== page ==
Pamela, Or Virtue Rewarded (Chapter 2, page 2 of 8)


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Chapter 2

III. Your third proposal, sir, I reject for the same reason;
and am sorry you could think my poor honest parents would enter
into their part of it, and be concerned for the management of
an estate, which would be owing to the prostitution of their
poor daughter. Forgive, sir, my warmth on this occasion; but
you know not the poor man, and the poor woman, my ever-dear
father and mother, if you think, that they would not much rather
choose to starve in a ditch, or rot in a noisome dungeon, than
accept of the fortune of a monarch, upon such wicked terms.
I dare not say all that my full mind suggests to me on this
grievous occasion--But, indeed, sir, you know them not; nor
shall the terrors of death, in its most frightful form, I hope,
through God's assisting grace, ever make me act unworthy of
such poor honest parents! 'IV. I will, moreover, extend my favour to any other of your relations,
that you may think worthy of it, or that are valued by you.

IV. Your fourth proposal, I take upon me, sir, to answer as the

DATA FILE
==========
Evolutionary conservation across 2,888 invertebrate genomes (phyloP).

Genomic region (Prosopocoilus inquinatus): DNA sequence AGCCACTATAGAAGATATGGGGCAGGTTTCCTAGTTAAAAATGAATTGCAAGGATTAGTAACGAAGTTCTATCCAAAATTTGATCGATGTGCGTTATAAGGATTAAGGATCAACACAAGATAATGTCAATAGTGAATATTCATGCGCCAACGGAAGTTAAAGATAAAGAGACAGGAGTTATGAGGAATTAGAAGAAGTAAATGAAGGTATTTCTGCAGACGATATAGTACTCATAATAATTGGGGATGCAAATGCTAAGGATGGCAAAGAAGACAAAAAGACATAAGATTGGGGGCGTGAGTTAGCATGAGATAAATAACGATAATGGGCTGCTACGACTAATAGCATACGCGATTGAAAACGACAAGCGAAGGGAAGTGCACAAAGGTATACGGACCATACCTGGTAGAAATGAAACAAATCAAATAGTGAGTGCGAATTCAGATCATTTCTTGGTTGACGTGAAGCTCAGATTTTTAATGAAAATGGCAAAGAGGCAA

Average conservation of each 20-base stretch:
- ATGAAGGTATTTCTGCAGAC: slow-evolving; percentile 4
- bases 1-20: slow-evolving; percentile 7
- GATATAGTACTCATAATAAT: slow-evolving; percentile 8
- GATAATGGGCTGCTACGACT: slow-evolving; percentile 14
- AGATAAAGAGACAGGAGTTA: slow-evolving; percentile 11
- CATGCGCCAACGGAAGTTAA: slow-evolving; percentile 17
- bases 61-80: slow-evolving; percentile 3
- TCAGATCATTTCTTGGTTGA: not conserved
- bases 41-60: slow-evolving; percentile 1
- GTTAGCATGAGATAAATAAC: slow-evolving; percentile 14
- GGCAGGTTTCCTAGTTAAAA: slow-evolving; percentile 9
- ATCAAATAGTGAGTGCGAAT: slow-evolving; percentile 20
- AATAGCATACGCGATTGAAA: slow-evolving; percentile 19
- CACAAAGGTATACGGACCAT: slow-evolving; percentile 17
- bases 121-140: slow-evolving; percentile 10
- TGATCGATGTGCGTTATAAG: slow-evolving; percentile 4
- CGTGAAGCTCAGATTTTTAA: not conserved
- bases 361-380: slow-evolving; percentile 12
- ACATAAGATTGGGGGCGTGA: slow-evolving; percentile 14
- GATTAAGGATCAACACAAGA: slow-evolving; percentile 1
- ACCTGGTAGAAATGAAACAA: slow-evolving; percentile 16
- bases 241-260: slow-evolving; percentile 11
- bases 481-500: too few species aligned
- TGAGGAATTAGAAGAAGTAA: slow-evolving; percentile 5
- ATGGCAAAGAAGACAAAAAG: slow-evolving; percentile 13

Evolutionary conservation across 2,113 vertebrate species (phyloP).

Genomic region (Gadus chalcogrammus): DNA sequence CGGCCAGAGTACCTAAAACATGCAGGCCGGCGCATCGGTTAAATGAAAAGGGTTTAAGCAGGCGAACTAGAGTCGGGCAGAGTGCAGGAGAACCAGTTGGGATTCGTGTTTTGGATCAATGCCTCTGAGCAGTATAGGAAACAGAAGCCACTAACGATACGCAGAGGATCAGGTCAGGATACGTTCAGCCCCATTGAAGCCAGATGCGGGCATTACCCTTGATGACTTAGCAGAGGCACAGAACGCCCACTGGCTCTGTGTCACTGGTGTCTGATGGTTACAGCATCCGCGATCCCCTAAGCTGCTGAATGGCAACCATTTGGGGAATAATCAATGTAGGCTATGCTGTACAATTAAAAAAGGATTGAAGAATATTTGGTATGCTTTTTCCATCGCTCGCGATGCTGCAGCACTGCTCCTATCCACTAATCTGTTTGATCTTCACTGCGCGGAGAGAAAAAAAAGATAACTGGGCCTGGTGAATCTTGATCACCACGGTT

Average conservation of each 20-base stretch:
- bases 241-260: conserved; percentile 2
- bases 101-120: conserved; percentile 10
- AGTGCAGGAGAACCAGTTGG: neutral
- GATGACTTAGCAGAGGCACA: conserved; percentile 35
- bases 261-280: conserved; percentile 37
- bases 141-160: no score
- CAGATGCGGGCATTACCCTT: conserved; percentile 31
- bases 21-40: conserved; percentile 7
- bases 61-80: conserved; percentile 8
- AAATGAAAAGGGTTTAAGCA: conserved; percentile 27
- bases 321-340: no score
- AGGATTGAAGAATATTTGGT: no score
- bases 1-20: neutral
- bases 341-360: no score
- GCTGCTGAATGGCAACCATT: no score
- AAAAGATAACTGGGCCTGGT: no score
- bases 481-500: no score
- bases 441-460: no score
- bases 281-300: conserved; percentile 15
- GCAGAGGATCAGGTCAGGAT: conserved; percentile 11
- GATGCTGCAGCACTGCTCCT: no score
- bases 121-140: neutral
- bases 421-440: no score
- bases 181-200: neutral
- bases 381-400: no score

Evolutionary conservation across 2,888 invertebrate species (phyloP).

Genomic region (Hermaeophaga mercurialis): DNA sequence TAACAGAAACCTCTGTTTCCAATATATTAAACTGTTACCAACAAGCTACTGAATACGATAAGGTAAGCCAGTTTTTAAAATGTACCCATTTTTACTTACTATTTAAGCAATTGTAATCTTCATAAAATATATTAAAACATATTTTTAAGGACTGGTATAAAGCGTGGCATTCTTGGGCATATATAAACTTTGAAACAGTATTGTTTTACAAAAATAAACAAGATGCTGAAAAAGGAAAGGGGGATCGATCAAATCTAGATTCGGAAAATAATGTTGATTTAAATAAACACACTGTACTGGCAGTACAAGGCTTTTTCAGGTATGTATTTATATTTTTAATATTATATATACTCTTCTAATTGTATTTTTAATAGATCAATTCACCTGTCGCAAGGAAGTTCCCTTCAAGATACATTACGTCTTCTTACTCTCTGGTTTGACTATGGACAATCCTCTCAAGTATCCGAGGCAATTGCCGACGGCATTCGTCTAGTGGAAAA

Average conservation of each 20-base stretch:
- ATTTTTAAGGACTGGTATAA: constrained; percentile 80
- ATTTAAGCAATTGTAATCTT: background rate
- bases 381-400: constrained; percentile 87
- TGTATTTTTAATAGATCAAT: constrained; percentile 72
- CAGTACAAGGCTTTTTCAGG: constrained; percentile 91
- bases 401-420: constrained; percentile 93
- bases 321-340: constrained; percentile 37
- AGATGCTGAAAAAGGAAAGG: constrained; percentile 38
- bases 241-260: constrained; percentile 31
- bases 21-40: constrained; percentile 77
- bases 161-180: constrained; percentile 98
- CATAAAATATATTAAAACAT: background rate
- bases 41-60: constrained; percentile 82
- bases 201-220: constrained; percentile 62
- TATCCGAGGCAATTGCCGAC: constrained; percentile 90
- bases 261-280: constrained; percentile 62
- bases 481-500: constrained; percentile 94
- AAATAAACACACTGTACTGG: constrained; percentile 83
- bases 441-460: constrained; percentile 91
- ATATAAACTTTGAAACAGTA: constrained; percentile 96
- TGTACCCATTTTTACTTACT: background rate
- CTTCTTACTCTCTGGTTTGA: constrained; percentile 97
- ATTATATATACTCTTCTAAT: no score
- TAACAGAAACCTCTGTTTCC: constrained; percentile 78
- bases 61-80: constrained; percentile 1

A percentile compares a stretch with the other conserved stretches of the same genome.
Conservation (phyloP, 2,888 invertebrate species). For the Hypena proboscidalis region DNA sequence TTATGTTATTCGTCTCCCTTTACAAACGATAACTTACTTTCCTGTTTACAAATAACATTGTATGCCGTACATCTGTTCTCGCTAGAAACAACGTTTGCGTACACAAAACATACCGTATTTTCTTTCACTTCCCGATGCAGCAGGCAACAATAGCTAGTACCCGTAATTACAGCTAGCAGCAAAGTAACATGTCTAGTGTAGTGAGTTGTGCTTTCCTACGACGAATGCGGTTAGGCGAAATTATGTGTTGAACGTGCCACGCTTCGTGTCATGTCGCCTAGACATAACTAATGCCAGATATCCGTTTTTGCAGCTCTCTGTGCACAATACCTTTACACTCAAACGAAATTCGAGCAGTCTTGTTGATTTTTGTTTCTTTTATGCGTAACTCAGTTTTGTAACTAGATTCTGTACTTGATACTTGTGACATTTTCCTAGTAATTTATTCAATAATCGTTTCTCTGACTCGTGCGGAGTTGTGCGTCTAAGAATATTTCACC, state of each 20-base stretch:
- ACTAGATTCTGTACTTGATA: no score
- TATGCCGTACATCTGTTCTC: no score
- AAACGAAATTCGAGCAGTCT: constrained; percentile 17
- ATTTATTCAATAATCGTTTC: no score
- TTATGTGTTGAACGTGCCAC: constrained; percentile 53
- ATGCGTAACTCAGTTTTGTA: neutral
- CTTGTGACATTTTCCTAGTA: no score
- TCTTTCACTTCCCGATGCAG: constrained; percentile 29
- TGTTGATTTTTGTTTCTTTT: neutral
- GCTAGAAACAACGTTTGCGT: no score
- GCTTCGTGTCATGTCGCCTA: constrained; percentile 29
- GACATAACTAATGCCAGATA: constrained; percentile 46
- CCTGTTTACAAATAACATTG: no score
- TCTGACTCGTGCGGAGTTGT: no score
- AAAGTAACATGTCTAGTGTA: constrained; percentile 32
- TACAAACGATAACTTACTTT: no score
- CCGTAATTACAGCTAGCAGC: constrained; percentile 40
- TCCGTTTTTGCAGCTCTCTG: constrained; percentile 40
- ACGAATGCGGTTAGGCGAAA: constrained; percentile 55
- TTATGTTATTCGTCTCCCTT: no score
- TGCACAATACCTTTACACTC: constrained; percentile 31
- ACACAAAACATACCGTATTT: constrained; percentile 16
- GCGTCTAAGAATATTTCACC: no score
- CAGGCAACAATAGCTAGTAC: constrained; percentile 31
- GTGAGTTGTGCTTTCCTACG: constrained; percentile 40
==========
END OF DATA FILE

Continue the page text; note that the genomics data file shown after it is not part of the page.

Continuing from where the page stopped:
third. If I have any friends that want the favour of the great,
may they ever want it, if they are capable of desiring it on
unworthy terms! 'V. I will, besides, order patterns to be sent you for choosing four
complete suits of rich clothes, that you may appear with reputation, as
if you were my wife. And will give you the two diamond rings, and two
pair of ear-rings, and diamond necklace, that were bought by my mother,
to present to Miss Tomlins, if the match that was proposed between her
and me had been brought to effect: and I will confer upon you still
other gratuities, as I shall find myself obliged, by your good behaviour
and affection. V. Fine clothes, sir, become not me; nor have I any ambition
to wear them. I have greater pride in my poverty and meanness,
than I should have in dress and finery. Believe me, sir, I think
such things less become the humble-born Pamela, than the rags
your good mother raised me from. Your rings, sir, your necklace,
and your ear-rings, will better befit ladies of degree, than me:
and to lose the best jewel, my virtue, would be poorly recompensed
by those you propose to give me. What should I think, when I
looked upon my finger, or saw in the glass those diamonds on my
neck, and in my ears, but that they were the price of my honesty;
and that I wore those jewels outwardly, because I had none inwardly.

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